Academic journal article Cityscape

Planning without Agency: Vibrant NEO 2040

Academic journal article Cityscape

Planning without Agency: Vibrant NEO 2040

Article excerpt

Introduction

Legacy cities are "older, industrial urban areas that have experienced significant population and job loss, resulting in high residential vacancy and diminished service capacity and resources" (Legacy Cities Partnership, n.d.). These cities and their surrounding regions pose structural challenges to efforts to address their social, economic, and environmental problems sustainably. One such challenge is the mismatch between their physical layout-dating from the time when core cities attained peaks of population and economic activity-and their current population, needs, and resources. For example, legacy cities' structures and infrastructure tend to take more space than if they had been built to meet the needs of the current population, with current technology. Aging infrastructure needs repair or replacement, while tax bases to fund these improvements are strained and declining. In the absence of new strategies to set them on a sustainable course, legacy regions are necessarily reactive in the short run, using their resources to respond to urgent needs. This reactive strategy is both unsustainable and unwise in the long term; it consumes the relatively small amounts of "seed corn" to repair and maintain what is an already inefficient organization of space that will continue to experience stress and deterioration.

Beyond this general characterization of the legacy status, each city and region tends to have specific circumstances that require tailored solutions. For example, scale is a key consideration: how should the boundaries of a region be selected for planning purposes? Other considerations include environmental assets and expected climate change impacts, housing, transportation and infrastructure needs, economic and political structure, and social problems. Not least are planning and implementation resources and capabilities, including numerous government agencies, private and nonprofit organizations, and local attitudes and willingness to participate in public decision processes. These considerations are not independent of each other; rather, they are interrelated in complex ways with high likelihood that addressing any of them may give rise to "wicked problems" (Rittel and Weber, 1973; Skaburskis, 2008) and unwanted consequences. Therefore, to understand and advance planning in the legacy context, it is necessary to explore both the general features and study specific cases of legacy region planning projects. We propose to engage in this task by focusing on the implementation of Vibrant NEO 2040, a planning framework for the northeast Ohio region devised between 2011 and 2014.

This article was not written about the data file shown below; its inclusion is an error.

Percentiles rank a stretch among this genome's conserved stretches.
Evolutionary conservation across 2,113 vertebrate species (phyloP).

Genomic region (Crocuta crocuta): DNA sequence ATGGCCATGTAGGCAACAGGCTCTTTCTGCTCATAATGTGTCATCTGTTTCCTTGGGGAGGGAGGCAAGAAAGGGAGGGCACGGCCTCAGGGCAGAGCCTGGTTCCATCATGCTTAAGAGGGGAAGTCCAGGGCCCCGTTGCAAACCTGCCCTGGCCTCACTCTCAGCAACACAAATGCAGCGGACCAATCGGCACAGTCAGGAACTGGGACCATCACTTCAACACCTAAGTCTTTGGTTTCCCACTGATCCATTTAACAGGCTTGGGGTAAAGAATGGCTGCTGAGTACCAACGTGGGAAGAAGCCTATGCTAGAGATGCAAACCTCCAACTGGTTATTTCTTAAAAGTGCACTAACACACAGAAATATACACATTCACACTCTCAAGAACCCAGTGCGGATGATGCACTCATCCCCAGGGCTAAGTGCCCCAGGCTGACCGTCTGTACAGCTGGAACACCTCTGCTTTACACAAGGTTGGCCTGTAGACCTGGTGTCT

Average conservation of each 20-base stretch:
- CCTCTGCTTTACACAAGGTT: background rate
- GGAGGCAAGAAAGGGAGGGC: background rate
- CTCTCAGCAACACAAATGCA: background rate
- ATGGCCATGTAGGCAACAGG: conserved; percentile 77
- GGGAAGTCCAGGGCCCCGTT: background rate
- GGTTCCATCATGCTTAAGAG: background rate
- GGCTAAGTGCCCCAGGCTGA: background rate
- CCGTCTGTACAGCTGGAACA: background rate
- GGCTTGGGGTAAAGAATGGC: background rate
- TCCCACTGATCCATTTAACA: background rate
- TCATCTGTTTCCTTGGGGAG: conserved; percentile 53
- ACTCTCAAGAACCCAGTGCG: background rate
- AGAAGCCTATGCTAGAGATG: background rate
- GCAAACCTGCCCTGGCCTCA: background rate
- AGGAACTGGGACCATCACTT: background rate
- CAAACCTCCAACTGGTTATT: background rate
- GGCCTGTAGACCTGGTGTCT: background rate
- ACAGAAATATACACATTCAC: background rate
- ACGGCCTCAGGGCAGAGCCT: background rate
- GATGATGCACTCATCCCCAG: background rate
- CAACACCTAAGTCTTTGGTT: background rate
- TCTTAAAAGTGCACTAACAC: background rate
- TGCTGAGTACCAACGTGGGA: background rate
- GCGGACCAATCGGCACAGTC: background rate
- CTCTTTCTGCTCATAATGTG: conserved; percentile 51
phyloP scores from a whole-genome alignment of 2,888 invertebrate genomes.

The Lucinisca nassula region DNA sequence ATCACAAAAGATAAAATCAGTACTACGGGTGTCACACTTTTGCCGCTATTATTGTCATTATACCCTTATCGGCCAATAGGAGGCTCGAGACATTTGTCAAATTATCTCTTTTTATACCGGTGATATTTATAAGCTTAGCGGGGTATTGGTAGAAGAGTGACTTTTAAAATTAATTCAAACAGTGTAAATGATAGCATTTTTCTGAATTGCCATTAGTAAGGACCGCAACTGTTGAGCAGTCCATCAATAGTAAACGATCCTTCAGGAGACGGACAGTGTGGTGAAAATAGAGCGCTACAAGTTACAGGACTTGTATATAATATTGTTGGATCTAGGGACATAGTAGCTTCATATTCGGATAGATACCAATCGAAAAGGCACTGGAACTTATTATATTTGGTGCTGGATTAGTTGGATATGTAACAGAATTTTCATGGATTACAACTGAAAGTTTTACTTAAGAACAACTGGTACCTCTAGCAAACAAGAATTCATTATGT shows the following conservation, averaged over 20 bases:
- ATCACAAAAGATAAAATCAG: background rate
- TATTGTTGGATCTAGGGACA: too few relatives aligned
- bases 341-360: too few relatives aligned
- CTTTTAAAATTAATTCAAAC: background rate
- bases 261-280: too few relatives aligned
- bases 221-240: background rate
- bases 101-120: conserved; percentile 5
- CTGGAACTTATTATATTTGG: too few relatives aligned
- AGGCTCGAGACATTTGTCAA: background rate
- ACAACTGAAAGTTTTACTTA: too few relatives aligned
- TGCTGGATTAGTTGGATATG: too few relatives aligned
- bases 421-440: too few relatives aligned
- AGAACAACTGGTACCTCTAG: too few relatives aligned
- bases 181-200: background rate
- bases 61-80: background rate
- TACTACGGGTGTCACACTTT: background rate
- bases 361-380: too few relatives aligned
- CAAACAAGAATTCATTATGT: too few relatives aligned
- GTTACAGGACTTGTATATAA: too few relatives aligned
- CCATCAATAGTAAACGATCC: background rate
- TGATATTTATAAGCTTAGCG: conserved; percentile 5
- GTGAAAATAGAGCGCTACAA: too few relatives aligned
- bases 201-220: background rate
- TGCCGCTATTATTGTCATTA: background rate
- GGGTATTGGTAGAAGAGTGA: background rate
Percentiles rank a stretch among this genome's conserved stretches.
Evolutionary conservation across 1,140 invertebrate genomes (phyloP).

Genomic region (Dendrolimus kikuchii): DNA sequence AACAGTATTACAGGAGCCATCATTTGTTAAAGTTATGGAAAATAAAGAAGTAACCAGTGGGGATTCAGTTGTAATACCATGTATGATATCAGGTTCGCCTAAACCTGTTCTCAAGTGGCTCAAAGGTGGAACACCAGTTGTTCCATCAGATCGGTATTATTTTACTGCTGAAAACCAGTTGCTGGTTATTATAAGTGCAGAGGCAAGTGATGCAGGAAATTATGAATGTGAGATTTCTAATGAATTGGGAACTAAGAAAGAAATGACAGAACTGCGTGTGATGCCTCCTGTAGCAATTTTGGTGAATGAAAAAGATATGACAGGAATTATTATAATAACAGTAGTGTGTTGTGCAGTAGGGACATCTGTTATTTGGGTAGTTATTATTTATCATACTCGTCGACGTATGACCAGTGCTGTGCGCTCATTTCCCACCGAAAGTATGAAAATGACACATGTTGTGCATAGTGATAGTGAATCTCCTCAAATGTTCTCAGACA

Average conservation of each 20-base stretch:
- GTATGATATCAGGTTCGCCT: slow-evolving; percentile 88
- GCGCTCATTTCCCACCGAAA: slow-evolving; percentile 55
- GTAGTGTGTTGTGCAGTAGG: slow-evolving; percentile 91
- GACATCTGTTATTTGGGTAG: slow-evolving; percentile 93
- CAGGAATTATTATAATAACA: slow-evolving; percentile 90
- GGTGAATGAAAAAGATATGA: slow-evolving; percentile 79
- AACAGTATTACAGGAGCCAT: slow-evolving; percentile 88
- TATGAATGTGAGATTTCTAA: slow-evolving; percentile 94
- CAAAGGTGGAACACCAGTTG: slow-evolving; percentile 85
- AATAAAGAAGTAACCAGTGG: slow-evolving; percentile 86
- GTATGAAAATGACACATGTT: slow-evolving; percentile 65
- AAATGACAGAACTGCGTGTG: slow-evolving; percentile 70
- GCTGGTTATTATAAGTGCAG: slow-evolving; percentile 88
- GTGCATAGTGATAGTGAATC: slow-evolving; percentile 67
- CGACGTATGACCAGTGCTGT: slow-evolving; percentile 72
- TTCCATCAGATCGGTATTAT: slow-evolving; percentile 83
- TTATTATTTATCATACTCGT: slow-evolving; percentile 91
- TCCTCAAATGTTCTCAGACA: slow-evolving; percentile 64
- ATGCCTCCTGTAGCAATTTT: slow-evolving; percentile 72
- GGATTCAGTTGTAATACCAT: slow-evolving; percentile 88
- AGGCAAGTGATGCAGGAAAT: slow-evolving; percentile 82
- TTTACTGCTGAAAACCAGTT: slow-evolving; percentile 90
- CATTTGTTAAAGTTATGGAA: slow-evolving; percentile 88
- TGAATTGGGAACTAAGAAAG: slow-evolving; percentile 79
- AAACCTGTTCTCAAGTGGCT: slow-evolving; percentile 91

In general, we distinguish three classes of place characteristics that matter both for making and implementing plans. Although these classes are relevant to any region, their mix and interplay is region specific. The first class includes tangible factors: the physical layout, structures and their environment, population size and composition, and socioeconomic characteristics that drive local needs and resources. All factors in this class are affected by a region's legacy status. For example, population and economic decline undermine a region's resource base and attractiveness, as does an environment impaired by previous heavy industrial activities. The aging infrastructure poses both functional and health risks, and the tax revenue necessary for remediation is dwindling. High proportions of population in poverty impose additional demands on the already strained resource base. The current mix of skills does not match well the nature of jobs in the growing industries, and travel connections between where people live and where they might find work are weak or nonexistent for those depending on public transportation. Thus, the legacy status affects both the kinds of plans that can be considered for the region, as well as the prioritization of the scarce resources for implementation.

The second class includes formal functional and organizational systems of governance and their linkages. …

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